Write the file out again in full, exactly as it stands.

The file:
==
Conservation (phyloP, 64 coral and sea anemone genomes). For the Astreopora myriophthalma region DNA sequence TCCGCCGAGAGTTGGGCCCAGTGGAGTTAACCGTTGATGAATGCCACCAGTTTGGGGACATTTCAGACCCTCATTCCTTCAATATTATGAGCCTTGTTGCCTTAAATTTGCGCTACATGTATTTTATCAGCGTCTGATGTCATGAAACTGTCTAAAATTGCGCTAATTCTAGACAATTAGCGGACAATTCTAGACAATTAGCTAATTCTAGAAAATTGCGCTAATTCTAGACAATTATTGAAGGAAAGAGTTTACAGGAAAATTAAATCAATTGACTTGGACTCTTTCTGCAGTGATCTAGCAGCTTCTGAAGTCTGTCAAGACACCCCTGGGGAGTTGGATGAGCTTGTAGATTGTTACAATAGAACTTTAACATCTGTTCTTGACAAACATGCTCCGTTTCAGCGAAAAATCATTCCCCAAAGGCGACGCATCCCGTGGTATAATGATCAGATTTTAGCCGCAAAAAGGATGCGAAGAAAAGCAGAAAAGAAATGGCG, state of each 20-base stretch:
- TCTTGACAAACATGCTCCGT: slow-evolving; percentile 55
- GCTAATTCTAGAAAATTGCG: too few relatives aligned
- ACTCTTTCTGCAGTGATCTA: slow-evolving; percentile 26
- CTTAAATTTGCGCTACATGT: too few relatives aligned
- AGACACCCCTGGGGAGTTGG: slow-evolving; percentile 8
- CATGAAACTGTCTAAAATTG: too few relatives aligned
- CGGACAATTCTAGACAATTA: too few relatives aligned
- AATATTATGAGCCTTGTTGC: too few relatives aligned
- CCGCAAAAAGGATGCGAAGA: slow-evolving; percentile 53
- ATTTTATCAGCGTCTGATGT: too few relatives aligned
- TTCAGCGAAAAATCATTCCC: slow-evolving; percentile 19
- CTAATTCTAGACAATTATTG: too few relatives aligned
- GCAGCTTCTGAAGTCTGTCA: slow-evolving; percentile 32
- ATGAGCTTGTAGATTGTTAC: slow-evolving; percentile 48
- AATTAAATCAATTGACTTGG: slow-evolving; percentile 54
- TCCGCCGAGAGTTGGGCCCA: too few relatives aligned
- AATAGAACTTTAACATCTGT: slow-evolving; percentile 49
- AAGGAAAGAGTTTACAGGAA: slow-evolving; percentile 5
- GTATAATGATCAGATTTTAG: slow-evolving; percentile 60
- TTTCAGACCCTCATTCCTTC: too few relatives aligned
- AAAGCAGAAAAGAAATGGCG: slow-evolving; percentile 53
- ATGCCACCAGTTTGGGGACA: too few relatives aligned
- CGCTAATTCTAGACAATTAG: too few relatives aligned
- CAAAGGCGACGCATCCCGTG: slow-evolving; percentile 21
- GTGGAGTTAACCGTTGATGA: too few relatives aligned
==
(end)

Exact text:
Conservation (phyloP, 64 coral and sea anemone genomes). For the Astreopora myriophthalma region DNA sequence TCCGCCGAGAGTTGGGCCCAGTGGAGTTAACCGTTGATGAATGCCACCAGTTTGGGGACATTTCAGACCCTCATTCCTTCAATATTATGAGCCTTGTTGCCTTAAATTTGCGCTACATGTATTTTATCAGCGTCTGATGTCATGAAACTGTCTAAAATTGCGCTAATTCTAGACAATTAGCGGACAATTCTAGACAATTAGCTAATTCTAGAAAATTGCGCTAATTCTAGACAATTATTGAAGGAAAGAGTTTACAGGAAAATTAAATCAATTGACTTGGACTCTTTCTGCAGTGATCTAGCAGCTTCTGAAGTCTGTCAAGACACCCCTGGGGAGTTGGATGAGCTTGTAGATTGTTACAATAGAACTTTAACATCTGTTCTTGACAAACATGCTCCGTTTCAGCGAAAAATCATTCCCCAAAGGCGACGCATCCCGTGGTATAATGATCAGATTTTAGCCGCAAAAAGGATGCGAAGAAAAGCAGAAAAGAAATGGCG, state of each 20-base stretch:
- TCTTGACAAACATGCTCCGT: slow-evolving; percentile 55
- GCTAATTCTAGAAAATTGCG: too few relatives aligned
- ACTCTTTCTGCAGTGATCTA: slow-evolving; percentile 26
- CTTAAATTTGCGCTACATGT: too few relatives aligned
- AGACACCCCTGGGGAGTTGG: slow-evolving; percentile 8
- CATGAAACTGTCTAAAATTG: too few relatives aligned
- CGGACAATTCTAGACAATTA: too few relatives aligned
- AATATTATGAGCCTTGTTGC: too few relatives aligned
- CCGCAAAAAGGATGCGAAGA: slow-evolving; percentile 53
- ATTTTATCAGCGTCTGATGT: too few relatives aligned
- TTCAGCGAAAAATCATTCCC: slow-evolving; percentile 19
- CTAATTCTAGACAATTATTG: too few relatives aligned
- GCAGCTTCTGAAGTCTGTCA: slow-evolving; percentile 32
- ATGAGCTTGTAGATTGTTAC: slow-evolving; percentile 48
- AATTAAATCAATTGACTTGG: slow-evolving; percentile 54
- TCCGCCGAGAGTTGGGCCCA: too few relatives aligned
- AATAGAACTTTAACATCTGT: slow-evolving; percentile 49
- AAGGAAAGAGTTTACAGGAA: slow-evolving; percentile 5
- GTATAATGATCAGATTTTAG: slow-evolving; percentile 60
- TTTCAGACCCTCATTCCTTC: too few relatives aligned
- AAAGCAGAAAAGAAATGGCG: slow-evolving; percentile 53
- ATGCCACCAGTTTGGGGACA: too few relatives aligned
- CGCTAATTCTAGACAATTAG: too few relatives aligned
- CAAAGGCGACGCATCCCGTG: slow-evolving; percentile 21
- GTGGAGTTAACCGTTGATGA: too few relatives aligned